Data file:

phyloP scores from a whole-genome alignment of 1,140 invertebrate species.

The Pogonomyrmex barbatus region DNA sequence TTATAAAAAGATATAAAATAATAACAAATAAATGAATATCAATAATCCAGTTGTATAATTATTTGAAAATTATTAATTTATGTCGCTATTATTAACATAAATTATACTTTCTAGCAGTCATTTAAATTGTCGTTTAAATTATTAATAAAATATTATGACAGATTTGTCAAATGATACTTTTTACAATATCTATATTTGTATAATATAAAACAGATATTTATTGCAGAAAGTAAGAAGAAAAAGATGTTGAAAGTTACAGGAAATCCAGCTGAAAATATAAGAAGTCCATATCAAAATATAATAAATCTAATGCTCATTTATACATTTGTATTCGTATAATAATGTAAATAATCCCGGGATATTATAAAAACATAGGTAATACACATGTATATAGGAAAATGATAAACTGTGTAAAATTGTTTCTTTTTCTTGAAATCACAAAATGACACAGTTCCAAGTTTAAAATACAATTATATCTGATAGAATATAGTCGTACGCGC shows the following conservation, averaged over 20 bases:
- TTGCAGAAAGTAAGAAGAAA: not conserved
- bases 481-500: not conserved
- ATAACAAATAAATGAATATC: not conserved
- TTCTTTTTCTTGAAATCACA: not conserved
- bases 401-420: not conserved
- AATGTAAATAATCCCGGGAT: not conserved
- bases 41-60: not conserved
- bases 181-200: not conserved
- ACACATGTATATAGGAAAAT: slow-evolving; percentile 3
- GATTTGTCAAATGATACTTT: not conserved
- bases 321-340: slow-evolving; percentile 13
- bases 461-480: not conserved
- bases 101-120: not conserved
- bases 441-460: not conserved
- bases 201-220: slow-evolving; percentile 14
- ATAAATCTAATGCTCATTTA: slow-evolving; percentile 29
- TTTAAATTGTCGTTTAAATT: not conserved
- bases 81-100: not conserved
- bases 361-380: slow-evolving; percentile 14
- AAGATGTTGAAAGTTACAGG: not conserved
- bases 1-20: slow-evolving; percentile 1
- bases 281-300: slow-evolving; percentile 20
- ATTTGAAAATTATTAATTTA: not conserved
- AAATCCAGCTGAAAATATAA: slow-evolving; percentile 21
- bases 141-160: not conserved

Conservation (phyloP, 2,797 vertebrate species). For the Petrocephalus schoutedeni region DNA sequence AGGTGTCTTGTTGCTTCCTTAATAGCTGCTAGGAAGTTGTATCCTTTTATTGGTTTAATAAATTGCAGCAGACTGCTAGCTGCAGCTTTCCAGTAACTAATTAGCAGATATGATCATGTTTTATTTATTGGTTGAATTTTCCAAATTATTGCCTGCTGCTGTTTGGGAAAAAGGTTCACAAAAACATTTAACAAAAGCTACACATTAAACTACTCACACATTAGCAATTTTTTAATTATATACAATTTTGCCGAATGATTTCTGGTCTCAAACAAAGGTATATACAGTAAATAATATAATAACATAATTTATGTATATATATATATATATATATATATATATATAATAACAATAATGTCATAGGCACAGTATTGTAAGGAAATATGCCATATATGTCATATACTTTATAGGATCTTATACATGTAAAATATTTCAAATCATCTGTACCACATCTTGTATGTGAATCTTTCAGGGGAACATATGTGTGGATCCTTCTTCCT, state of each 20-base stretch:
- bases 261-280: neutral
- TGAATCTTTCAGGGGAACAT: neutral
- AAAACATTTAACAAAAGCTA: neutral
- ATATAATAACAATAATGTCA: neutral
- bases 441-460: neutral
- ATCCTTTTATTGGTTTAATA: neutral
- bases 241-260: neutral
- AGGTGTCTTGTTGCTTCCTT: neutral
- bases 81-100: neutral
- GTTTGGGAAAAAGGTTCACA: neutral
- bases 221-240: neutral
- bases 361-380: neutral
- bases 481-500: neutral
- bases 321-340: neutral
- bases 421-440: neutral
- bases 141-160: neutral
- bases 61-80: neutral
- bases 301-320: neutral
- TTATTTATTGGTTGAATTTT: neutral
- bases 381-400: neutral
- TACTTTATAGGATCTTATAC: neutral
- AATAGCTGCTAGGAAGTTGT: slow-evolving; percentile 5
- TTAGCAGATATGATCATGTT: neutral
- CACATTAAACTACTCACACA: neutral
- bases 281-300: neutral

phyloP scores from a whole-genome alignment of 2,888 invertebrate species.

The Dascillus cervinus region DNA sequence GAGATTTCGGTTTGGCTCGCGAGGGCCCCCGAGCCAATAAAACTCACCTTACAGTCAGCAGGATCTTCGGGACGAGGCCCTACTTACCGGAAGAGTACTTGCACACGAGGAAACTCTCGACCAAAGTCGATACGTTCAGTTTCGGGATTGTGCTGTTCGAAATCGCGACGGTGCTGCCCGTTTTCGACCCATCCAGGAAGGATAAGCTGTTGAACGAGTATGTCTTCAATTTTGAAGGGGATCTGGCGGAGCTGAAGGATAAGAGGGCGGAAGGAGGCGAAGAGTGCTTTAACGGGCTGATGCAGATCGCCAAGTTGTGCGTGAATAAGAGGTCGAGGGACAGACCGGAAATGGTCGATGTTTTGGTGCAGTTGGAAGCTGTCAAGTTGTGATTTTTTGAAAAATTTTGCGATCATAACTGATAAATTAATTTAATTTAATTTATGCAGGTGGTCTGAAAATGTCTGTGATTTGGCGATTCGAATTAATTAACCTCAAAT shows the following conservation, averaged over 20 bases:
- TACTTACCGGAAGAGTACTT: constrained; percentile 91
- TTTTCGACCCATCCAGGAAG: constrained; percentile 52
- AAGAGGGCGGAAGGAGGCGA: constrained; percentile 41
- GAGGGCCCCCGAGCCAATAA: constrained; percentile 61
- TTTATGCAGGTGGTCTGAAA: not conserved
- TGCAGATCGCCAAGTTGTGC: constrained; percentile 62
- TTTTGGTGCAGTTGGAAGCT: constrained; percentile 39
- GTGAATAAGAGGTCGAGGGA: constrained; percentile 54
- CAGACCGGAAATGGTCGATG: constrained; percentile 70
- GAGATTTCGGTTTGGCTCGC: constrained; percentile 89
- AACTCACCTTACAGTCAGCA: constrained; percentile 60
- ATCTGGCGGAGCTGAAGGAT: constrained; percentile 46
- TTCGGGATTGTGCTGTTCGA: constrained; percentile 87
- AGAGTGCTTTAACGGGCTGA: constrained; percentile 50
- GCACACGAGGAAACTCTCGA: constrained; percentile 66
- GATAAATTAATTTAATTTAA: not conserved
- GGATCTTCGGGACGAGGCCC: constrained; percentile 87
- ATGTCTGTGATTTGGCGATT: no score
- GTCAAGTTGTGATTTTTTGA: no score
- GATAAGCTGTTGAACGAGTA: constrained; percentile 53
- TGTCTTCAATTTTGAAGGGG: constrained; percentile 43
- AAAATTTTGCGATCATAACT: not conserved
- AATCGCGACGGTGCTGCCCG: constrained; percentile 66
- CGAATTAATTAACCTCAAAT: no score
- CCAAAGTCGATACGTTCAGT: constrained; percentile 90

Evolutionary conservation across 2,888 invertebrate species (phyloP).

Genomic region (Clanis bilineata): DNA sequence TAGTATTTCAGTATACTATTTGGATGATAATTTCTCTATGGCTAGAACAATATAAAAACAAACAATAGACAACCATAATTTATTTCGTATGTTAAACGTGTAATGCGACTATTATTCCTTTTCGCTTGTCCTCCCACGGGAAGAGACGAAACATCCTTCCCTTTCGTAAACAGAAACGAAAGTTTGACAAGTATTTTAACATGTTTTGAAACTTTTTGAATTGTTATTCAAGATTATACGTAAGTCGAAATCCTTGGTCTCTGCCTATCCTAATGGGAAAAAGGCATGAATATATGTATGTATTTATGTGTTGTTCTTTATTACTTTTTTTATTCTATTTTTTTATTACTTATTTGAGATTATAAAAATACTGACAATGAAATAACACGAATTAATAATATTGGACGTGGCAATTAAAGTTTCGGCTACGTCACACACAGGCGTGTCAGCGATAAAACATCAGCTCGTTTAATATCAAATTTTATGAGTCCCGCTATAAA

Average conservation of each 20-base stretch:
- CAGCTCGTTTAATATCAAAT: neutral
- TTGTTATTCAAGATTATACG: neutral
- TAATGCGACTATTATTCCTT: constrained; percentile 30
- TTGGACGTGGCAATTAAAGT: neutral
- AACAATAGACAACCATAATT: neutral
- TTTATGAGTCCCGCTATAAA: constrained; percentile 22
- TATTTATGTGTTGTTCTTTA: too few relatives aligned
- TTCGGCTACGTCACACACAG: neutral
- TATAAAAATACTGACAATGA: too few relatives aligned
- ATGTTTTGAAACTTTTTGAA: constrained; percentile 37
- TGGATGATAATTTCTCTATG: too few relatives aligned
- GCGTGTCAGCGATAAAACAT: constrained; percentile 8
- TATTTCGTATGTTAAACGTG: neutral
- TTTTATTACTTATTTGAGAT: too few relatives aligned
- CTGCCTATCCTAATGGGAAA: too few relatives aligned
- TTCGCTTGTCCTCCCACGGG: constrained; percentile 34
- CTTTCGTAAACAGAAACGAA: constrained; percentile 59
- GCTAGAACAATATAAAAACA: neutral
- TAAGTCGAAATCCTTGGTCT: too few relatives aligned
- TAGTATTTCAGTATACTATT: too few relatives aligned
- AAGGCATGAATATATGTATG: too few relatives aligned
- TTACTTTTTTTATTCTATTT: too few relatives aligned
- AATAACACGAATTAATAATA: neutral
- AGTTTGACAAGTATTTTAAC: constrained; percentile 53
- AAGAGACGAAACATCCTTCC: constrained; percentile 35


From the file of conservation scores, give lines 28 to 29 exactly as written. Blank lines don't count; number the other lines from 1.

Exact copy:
Conservation (phyloP, 2,797 vertebrate species). For the Petrocephalus schoutedeni region DNA sequence AGGTGTCTTGTTGCTTCCTTAATAGCTGCTAGGAAGTTGTATCCTTTTATTGGTTTAATAAATTGCAGCAGACTGCTAGCTGCAGCTTTCCAGTAACTAATTAGCAGATATGATCATGTTTTATTTATTGGTTGAATTTTCCAAATTATTGCCTGCTGCTGTTTGGGAAAAAGGTTCACAAAAACATTTAACAAAAGCTACACATTAAACTACTCACACATTAGCAATTTTTTAATTATATACAATTTTGCCGAATGATTTCTGGTCTCAAACAAAGGTATATACAGTAAATAATATAATAACATAATTTATGTATATATATATATATATATATATATATATATAATAACAATAATGTCATAGGCACAGTATTGTAAGGAAATATGCCATATATGTCATATACTTTATAGGATCTTATACATGTAAAATATTTCAAATCATCTGTACCACATCTTGTATGTGAATCTTTCAGGGGAACATATGTGTGGATCCTTCTTCCT, state of each 20-base stretch:
- bases 261-280: neutral